Some fighters based inside Pakistani-controlled Kashmir say he's making good on his promise. "We have no choice but to go back to our homes," says Mohammed Asfaq, a Srinigar-based insurgent in the Kashmiri border town of Muzaffrabad. He says that the order from Islamabad is clear: Infiltration into India must stop.

But in a dingy room filled with Kashmiri fighters, bitterness toward Gen. Musharraf is also evident. "We will not allow Musharraf to sell out the blood of our martyrs," says Saifullah, a bearded man in his late twenties. "We will continue our jihad."

U.S. officials say they are increasingly concerned for Gen. Musharraf's life as he cracks down on Kashmiri militants and widens the bin Laden hunt. Among those arrested in the attempted assassination on the general in December was a Kashmiri member of an al Qaeda-linked terrorist group.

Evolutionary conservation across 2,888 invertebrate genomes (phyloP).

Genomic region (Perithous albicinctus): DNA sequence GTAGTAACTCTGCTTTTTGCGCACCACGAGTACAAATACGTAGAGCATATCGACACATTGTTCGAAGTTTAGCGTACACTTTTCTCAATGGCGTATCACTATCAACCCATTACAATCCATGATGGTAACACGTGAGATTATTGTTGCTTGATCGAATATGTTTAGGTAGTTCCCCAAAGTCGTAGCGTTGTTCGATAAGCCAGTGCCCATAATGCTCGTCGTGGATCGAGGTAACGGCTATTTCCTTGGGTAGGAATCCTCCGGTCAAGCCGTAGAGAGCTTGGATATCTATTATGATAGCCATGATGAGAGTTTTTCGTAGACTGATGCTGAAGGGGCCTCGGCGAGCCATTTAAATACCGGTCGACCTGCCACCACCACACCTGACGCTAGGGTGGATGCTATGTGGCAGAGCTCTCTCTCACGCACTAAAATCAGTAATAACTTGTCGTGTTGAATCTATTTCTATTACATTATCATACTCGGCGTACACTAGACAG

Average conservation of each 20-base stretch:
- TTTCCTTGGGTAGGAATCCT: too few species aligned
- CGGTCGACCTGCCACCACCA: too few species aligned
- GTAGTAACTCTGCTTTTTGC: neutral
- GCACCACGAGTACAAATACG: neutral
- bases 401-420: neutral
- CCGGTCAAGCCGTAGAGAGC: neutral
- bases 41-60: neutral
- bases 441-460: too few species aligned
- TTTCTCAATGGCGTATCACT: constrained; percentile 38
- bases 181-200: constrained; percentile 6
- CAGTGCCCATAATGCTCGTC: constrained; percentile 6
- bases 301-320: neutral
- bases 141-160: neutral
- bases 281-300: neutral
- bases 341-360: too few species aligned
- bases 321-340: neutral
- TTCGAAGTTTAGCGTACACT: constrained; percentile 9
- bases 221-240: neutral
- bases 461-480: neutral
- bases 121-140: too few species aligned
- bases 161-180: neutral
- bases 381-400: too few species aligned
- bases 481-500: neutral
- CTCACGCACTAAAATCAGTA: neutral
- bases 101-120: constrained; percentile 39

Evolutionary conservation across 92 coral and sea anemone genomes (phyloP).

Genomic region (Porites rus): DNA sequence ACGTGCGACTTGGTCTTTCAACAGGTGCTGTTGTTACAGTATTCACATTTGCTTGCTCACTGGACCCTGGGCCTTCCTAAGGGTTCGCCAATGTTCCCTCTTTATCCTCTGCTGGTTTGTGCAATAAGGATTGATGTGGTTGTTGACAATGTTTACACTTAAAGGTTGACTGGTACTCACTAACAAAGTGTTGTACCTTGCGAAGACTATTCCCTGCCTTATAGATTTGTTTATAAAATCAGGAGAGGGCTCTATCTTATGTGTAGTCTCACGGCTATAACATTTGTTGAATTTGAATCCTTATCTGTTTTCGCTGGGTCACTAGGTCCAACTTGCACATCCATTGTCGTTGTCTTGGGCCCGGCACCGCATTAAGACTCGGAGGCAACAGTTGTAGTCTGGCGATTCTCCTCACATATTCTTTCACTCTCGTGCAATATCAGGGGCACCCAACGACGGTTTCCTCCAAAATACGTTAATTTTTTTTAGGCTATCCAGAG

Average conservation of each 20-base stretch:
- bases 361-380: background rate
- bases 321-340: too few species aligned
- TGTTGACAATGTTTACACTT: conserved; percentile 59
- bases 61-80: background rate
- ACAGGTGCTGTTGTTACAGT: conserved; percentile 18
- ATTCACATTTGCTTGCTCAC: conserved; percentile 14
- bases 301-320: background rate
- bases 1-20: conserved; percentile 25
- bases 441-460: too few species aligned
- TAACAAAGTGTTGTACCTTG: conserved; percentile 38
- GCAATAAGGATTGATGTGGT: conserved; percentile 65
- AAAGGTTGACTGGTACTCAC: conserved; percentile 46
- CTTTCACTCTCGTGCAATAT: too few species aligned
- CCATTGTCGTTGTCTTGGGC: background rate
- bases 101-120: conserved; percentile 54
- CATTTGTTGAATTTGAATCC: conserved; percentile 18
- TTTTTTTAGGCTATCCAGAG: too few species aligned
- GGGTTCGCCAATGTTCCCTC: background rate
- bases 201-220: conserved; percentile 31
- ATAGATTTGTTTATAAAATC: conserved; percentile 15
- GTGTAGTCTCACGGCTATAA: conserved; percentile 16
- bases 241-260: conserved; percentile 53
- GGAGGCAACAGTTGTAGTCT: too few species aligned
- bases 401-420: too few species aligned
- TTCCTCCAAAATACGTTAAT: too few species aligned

And U.S. officials say they don't want to press him too hard on the nuclear question, for fear of further undermining his political base. "There is only so hard or so fast that we can push him," says one U.S. official. A Pakistan without Gen. Musharraf running it, he says, would be even more frightening.

---- Carla Anne Robbins in Washington contributed to this article.

Write to Jay Solomon at jay.solomon@wsj.com